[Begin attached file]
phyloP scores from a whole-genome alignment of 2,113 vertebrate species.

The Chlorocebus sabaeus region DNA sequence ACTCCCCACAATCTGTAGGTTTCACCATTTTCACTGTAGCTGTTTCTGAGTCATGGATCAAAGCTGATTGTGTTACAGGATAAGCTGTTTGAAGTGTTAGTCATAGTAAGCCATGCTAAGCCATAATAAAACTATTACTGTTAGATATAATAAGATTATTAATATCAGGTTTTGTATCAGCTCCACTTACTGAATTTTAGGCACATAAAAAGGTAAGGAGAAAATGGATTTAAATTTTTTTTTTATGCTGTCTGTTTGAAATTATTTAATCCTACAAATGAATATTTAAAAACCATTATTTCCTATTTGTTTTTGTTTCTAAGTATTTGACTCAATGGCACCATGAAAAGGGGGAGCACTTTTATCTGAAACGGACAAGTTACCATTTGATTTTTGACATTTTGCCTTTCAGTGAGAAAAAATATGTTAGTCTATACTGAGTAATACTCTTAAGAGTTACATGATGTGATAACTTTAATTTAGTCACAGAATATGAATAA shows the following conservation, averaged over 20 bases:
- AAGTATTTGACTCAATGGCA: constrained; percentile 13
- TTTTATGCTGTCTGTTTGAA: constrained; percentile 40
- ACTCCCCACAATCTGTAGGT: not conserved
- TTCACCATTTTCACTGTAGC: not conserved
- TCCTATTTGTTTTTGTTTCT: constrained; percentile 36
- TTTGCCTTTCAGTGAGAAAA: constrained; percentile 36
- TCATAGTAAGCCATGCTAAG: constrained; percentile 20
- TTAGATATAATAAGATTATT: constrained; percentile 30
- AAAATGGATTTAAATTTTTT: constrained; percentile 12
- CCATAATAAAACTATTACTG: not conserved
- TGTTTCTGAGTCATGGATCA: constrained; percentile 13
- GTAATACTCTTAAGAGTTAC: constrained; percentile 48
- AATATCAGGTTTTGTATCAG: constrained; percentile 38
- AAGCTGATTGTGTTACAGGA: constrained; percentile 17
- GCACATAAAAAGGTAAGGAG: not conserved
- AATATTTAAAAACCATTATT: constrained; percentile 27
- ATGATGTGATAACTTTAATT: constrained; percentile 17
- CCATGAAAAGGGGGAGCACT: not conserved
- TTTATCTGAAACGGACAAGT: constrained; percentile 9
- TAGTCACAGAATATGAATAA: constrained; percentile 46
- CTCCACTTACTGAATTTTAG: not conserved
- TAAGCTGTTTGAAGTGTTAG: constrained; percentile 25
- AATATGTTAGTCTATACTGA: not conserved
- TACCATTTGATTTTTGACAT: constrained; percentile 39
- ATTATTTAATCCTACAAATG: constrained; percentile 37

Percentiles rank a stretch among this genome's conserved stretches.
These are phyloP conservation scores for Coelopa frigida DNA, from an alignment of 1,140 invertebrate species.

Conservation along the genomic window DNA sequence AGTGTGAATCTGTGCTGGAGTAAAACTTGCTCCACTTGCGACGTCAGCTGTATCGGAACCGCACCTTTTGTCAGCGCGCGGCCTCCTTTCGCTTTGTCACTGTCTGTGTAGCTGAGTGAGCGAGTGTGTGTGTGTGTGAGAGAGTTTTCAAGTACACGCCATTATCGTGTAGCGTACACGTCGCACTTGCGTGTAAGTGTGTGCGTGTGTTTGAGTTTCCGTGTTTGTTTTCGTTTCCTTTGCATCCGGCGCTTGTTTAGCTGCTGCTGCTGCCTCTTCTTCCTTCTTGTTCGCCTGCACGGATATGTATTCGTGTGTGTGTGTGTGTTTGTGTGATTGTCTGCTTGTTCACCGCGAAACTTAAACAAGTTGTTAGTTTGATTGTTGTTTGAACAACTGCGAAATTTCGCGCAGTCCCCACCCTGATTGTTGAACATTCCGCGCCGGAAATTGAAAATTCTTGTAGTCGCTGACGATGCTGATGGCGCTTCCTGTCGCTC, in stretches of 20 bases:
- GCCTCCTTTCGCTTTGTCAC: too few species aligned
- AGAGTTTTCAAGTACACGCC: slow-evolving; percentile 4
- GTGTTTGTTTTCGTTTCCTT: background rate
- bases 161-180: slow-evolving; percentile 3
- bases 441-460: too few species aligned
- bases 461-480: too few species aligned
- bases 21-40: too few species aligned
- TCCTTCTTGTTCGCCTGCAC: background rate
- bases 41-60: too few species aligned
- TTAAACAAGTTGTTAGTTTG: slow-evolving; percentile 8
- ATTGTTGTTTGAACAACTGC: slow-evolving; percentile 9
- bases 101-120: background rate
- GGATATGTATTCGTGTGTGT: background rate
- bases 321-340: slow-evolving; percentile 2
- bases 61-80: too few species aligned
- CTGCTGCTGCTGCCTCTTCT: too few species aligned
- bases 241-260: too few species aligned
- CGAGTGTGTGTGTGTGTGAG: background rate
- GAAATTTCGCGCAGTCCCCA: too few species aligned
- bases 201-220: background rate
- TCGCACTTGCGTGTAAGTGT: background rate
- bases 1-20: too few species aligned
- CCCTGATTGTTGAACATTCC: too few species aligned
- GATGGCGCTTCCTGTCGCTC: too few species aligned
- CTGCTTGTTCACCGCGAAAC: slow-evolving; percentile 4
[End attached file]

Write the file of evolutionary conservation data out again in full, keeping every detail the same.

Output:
phyloP scores from a whole-genome alignment of 2,113 vertebrate species.

The Chlorocebus sabaeus region DNA sequence ACTCCCCACAATCTGTAGGTTTCACCATTTTCACTGTAGCTGTTTCTGAGTCATGGATCAAAGCTGATTGTGTTACAGGATAAGCTGTTTGAAGTGTTAGTCATAGTAAGCCATGCTAAGCCATAATAAAACTATTACTGTTAGATATAATAAGATTATTAATATCAGGTTTTGTATCAGCTCCACTTACTGAATTTTAGGCACATAAAAAGGTAAGGAGAAAATGGATTTAAATTTTTTTTTTATGCTGTCTGTTTGAAATTATTTAATCCTACAAATGAATATTTAAAAACCATTATTTCCTATTTGTTTTTGTTTCTAAGTATTTGACTCAATGGCACCATGAAAAGGGGGAGCACTTTTATCTGAAACGGACAAGTTACCATTTGATTTTTGACATTTTGCCTTTCAGTGAGAAAAAATATGTTAGTCTATACTGAGTAATACTCTTAAGAGTTACATGATGTGATAACTTTAATTTAGTCACAGAATATGAATAA shows the following conservation, averaged over 20 bases:
- AAGTATTTGACTCAATGGCA: constrained; percentile 13
- TTTTATGCTGTCTGTTTGAA: constrained; percentile 40
- ACTCCCCACAATCTGTAGGT: not conserved
- TTCACCATTTTCACTGTAGC: not conserved
- TCCTATTTGTTTTTGTTTCT: constrained; percentile 36
- TTTGCCTTTCAGTGAGAAAA: constrained; percentile 36
- TCATAGTAAGCCATGCTAAG: constrained; percentile 20
- TTAGATATAATAAGATTATT: constrained; percentile 30
- AAAATGGATTTAAATTTTTT: constrained; percentile 12
- CCATAATAAAACTATTACTG: not conserved
- TGTTTCTGAGTCATGGATCA: constrained; percentile 13
- GTAATACTCTTAAGAGTTAC: constrained; percentile 48
- AATATCAGGTTTTGTATCAG: constrained; percentile 38
- AAGCTGATTGTGTTACAGGA: constrained; percentile 17
- GCACATAAAAAGGTAAGGAG: not conserved
- AATATTTAAAAACCATTATT: constrained; percentile 27
- ATGATGTGATAACTTTAATT: constrained; percentile 17
- CCATGAAAAGGGGGAGCACT: not conserved
- TTTATCTGAAACGGACAAGT: constrained; percentile 9
- TAGTCACAGAATATGAATAA: constrained; percentile 46
- CTCCACTTACTGAATTTTAG: not conserved
- TAAGCTGTTTGAAGTGTTAG: constrained; percentile 25
- AATATGTTAGTCTATACTGA: not conserved
- TACCATTTGATTTTTGACAT: constrained; percentile 39
- ATTATTTAATCCTACAAATG: constrained; percentile 37

Percentiles rank a stretch among this genome's conserved stretches.
These are phyloP conservation scores for Coelopa frigida DNA, from an alignment of 1,140 invertebrate species.

Conservation along the genomic window DNA sequence AGTGTGAATCTGTGCTGGAGTAAAACTTGCTCCACTTGCGACGTCAGCTGTATCGGAACCGCACCTTTTGTCAGCGCGCGGCCTCCTTTCGCTTTGTCACTGTCTGTGTAGCTGAGTGAGCGAGTGTGTGTGTGTGTGAGAGAGTTTTCAAGTACACGCCATTATCGTGTAGCGTACACGTCGCACTTGCGTGTAAGTGTGTGCGTGTGTTTGAGTTTCCGTGTTTGTTTTCGTTTCCTTTGCATCCGGCGCTTGTTTAGCTGCTGCTGCTGCCTCTTCTTCCTTCTTGTTCGCCTGCACGGATATGTATTCGTGTGTGTGTGTGTGTTTGTGTGATTGTCTGCTTGTTCACCGCGAAACTTAAACAAGTTGTTAGTTTGATTGTTGTTTGAACAACTGCGAAATTTCGCGCAGTCCCCACCCTGATTGTTGAACATTCCGCGCCGGAAATTGAAAATTCTTGTAGTCGCTGACGATGCTGATGGCGCTTCCTGTCGCTC, in stretches of 20 bases:
- GCCTCCTTTCGCTTTGTCAC: too few species aligned
- AGAGTTTTCAAGTACACGCC: slow-evolving; percentile 4
- GTGTTTGTTTTCGTTTCCTT: background rate
- bases 161-180: slow-evolving; percentile 3
- bases 441-460: too few species aligned
- bases 461-480: too few species aligned
- bases 21-40: too few species aligned
- TCCTTCTTGTTCGCCTGCAC: background rate
- bases 41-60: too few species aligned
- TTAAACAAGTTGTTAGTTTG: slow-evolving; percentile 8
- ATTGTTGTTTGAACAACTGC: slow-evolving; percentile 9
- bases 101-120: background rate
- GGATATGTATTCGTGTGTGT: background rate
- bases 321-340: slow-evolving; percentile 2
- bases 61-80: too few species aligned
- CTGCTGCTGCTGCCTCTTCT: too few species aligned
- bases 241-260: too few species aligned
- CGAGTGTGTGTGTGTGTGAG: background rate
- GAAATTTCGCGCAGTCCCCA: too few species aligned
- bases 201-220: background rate
- TCGCACTTGCGTGTAAGTGT: background rate
- bases 1-20: too few species aligned
- CCCTGATTGTTGAACATTCC: too few species aligned
- GATGGCGCTTCCTGTCGCTC: too few species aligned
- CTGCTTGTTCACCGCGAAAC: slow-evolving; percentile 4